President Barnard of Columbia College has seen fit in his last annual report to state his views on a subject which is now exciting much interest throughout the college world, namely, college athletics. President Barnard recognizes the fact that much can be said on each side of the question, but his conclusion is based on arguments not altogether satisfactory. The substance of that part of the report dealing with the athletic question is as follows:
"In recent years increasing attention has been continually directed to the importance of physical culture among young men in college. There is reason to believe that if the importance of this subject has not been exaggerated, at least the methods employed for encouraging it have been more or less mistaken. It is too often the case that at the beginning of a session young men are animated for a week or two by a very lively zeal to participate in athletic sports which in a brief period wears itself out; after which the gymnasium is for the most part deserted. What is more likely to happen is the selection of a limited number of athletes, who are supposed to possess more than usual skill, and who are charged with representing the college in their match games with other institutions. Those not thus selected will relapse into the sluggishness of previous years, and thus the mass of the students will derive very little benefit from the efforts thus made for their physical improvement.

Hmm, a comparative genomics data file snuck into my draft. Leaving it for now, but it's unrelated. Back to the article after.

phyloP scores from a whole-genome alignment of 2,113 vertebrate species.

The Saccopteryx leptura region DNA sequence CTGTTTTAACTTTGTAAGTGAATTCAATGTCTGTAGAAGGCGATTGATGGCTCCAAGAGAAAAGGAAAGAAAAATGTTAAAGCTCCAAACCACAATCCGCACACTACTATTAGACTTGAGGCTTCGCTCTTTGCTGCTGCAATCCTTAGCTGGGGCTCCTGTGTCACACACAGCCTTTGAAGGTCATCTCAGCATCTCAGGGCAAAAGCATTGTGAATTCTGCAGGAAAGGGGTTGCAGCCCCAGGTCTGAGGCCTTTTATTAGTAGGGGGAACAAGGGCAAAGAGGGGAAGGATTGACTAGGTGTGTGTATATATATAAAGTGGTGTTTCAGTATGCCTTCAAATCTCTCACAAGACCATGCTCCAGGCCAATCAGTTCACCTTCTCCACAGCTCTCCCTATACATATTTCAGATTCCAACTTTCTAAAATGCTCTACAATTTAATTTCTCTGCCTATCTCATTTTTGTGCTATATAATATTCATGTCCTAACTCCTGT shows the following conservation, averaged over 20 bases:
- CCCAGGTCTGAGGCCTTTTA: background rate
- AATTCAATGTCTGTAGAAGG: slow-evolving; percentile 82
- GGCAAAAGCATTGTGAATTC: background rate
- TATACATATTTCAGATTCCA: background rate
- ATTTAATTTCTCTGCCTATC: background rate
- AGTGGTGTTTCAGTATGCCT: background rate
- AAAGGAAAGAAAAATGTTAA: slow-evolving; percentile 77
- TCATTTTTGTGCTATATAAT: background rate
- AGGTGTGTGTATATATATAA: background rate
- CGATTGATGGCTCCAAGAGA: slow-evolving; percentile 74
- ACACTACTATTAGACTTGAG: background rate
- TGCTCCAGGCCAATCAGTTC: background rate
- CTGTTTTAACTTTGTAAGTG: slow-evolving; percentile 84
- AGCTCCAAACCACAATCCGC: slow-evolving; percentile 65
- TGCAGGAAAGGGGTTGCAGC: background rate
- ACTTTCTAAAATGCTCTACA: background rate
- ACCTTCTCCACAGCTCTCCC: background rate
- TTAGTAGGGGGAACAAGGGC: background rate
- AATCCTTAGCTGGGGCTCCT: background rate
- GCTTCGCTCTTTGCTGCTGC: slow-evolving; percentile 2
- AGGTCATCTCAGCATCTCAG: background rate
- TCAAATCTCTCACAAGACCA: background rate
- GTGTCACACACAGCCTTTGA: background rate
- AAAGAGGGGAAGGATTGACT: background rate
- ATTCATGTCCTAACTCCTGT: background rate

Another evil attends the practice, now become so common, of intercollegiate matches. As these contests approach, there is more or less distraction of the minds of the students from their proper pursuits, and for the time being a more or less serious neglect of study. This is an evil inevitable while the present system is maintained, and is of sufficient magnitude to justify, in the opinion of the undersigned, an absolute prohibition of intercollegiate games altogether."